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Novel coronavirus

Novel coronavirus

Coronaviruses (CoV) are a large family of respiratory viruses that can cause mild to moderate illnesses, ranging from the common cold to respiratory syndromes such as MERS (Middle East respiratory syndrome) and SARS (Severe acute respiratory syndrome). Coronaviruses are named for the crown-like spikes on their surface.

Coronaviruses are common in many animal species (such as camels and bats). In some rare cases, they can evolve and infect people, and then spread among the population. A novel coronavirus is a new strain of coronavirus never previously identified in humans. In particular, the virus provisionally named 2019-nCoV at the beginning of the epidemic was never identified before it was reported in Wuhan, China, in December 2019.

In the first half of February, the International Committee on Taxonomy of Viruses (ICTV), which deals with the designation and naming of viruses (i.e. species, genus, family, etc.), gave the new coronavirus its final name: ‘Severe acute respiratory syndrome coronavirus 2’ (SARS-CoV-2). The new name was chosen by a group of experts specifically tasked with studying the new coronavirus strain. According to this pool of scientists, the new coronavirus is a sister to the coronavirus responsible for the SARS outbreak (SARS-CoVs), hence the chosen name of SARS-CoV-2.

The new name given to the virus (SARS-Cov-2) replaces the previous name (2019-nCoV).

Also in the first half of February (on 11 February), the WHO announced COVID-19 as the name of the respiratory disease caused by the new coronavirus. The name is the acronym of CO-rona VI-rus D-isease and the year of identification, 2019.


The most common symptoms of coronavirus infection in people include fever, cough and difficulty breathing. In more serious cases, the infection can cause pneumonia, acute respiratory distress syndrome, kidney failure and even death. Specifically:

  • Common human coronaviruses usually cause mild to moderate upper respiratory tract illnesses, such as the common cold, which last for a short period of time. Symptoms may include:
    • runny nose
    • headache
    • cough
    • sore throat
    • fever
    • general malaise.

As with other respiratory illnesses, infection with the novel coronavirus can cause mild symptoms such as a runny nose, sore throat, cough and fever. In some people, it can be more severe and lead to pneumonia or breathing difficulties. More rarely, the disease can be fatal. Older people and people with pre-existing medical conditions such as diabetes and heart disease are more vulnerable to becoming severely ill with the virus.

Since the symptoms caused by the novel coronavirus are nonspecific and similar to those of the common cold and flu, a suspected diagnosis must be confirmed by laboratory tests. People who live or have travelled in areas affected by the novel coronavirus are at risk of infection.


The novel coronavirus is a respiratory virus which spreads mainly through contact with the respiratory droplets of infected people via, for example:

  • droplets of saliva, coughing and sneezing
  • close personal contact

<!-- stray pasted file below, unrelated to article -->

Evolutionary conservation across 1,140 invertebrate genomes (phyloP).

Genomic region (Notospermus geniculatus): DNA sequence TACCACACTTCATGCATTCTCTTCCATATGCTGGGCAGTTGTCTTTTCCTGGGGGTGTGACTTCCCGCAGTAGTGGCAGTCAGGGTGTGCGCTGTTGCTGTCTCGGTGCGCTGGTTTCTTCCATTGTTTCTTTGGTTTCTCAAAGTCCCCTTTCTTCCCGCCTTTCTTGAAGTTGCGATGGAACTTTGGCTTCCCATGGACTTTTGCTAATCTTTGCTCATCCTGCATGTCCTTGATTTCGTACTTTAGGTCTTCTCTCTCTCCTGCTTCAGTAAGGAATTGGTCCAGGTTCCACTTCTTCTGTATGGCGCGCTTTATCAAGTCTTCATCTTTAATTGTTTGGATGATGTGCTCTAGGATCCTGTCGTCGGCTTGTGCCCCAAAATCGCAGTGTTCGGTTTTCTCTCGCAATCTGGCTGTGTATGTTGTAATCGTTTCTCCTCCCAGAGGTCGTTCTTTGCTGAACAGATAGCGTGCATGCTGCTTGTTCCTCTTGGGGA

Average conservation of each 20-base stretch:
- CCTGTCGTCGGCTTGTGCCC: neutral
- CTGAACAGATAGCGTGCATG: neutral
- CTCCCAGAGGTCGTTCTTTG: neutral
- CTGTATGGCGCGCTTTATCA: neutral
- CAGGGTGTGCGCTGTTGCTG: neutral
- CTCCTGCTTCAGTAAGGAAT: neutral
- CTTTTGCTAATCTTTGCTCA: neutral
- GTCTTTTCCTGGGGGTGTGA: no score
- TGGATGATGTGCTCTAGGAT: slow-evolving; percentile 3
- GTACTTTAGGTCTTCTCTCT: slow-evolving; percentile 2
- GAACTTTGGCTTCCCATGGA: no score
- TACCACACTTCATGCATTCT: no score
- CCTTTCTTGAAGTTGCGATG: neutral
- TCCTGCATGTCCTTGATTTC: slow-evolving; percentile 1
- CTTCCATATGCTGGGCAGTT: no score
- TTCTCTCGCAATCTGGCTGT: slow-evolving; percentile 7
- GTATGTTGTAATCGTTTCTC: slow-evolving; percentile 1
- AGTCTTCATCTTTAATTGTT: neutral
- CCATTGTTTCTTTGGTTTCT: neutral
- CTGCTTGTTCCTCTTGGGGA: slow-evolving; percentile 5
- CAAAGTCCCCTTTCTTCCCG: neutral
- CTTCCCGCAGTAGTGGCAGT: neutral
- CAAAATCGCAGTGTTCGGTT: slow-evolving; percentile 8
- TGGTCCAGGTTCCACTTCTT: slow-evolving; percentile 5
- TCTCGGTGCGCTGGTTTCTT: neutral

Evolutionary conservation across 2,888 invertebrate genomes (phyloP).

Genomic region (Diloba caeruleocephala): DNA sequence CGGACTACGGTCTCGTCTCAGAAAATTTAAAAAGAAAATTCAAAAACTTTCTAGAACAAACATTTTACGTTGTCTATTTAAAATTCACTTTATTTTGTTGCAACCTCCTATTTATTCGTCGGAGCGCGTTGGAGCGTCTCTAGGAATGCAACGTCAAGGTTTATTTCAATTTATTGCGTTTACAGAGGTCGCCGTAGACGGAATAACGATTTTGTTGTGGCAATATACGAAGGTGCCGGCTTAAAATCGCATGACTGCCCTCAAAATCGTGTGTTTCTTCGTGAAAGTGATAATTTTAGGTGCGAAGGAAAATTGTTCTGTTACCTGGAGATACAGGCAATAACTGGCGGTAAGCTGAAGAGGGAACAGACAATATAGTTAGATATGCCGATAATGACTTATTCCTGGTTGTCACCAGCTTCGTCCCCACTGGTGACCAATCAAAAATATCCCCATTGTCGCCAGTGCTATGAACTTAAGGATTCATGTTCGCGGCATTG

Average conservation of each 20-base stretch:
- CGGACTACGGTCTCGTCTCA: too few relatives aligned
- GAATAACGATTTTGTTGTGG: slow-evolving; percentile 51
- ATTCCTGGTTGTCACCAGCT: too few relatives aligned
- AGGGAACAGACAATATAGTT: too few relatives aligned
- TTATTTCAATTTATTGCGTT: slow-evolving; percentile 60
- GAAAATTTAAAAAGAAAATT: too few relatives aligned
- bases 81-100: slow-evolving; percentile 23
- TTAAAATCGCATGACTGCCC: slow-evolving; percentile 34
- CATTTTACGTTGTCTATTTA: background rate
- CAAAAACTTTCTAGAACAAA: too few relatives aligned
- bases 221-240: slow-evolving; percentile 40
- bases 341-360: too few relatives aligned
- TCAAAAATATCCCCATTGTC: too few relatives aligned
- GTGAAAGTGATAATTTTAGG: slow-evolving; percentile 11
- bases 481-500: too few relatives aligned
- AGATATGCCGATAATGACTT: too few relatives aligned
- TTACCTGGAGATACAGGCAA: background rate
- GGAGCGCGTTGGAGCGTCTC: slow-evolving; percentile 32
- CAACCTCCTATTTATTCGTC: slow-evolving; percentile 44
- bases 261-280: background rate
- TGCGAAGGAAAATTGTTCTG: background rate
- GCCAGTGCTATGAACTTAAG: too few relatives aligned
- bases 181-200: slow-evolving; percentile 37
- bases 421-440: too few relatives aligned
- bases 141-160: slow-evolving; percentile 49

• touching an object or surface contaminated with the virus, then touching your mouth, nose or eyes before washing your hands.

In rare cases, transmission can occur via faecal contamination.

Normally, respiratory diseases cannot be passed on through food. However, safe food hygiene practices should be followed, and contact between raw and cooked food should be avoided.

Novel coronavirus: what we know about transmission mechanisms

According to currently available data, the people who have symptoms are causing the majority of virus spread. The WHO considers infection before the development of symptoms to be infrequent.

The incubation period is between 2 and 12 days; a precautionary upper limit of 14 days has been set.

The main mode of transmission is via respiratory droplets, not from contaminated surfaces. However, it is also important to focus on the correct hygiene of surfaces and hands. Alcohol-based sanitizers are able to kill the virus. For example, disinfectants containing 75% alcohol (ethanol) or 1% chlorine (bleach).

Normally, respiratory diseases cannot be passed on through food. However, following good hygiene practices in food handling is essential.


There is no specific treatment for the disease caused by the novel coronavirus, and no vaccines are currently available to protect against it. Treatment is based on the patient's symptoms, and supportive care can be very effective. Specific treatments and vaccines are currently under investigation.


You can reduce the risk of infection, protecting yourself and others, by following good hygiene practices, cooperating with isolation and quarantine measures in case of infection and following the directions of your health authorities.   

The World Health Organization recommends wearing a mask only if you have suspected novel coronavirus infection and respiratory symptoms such as coughing or sneezing, or if you are caring for someone with suspected novel coronavirus infection. 

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Data ultimo aggiornamento: 27 marzo 2020


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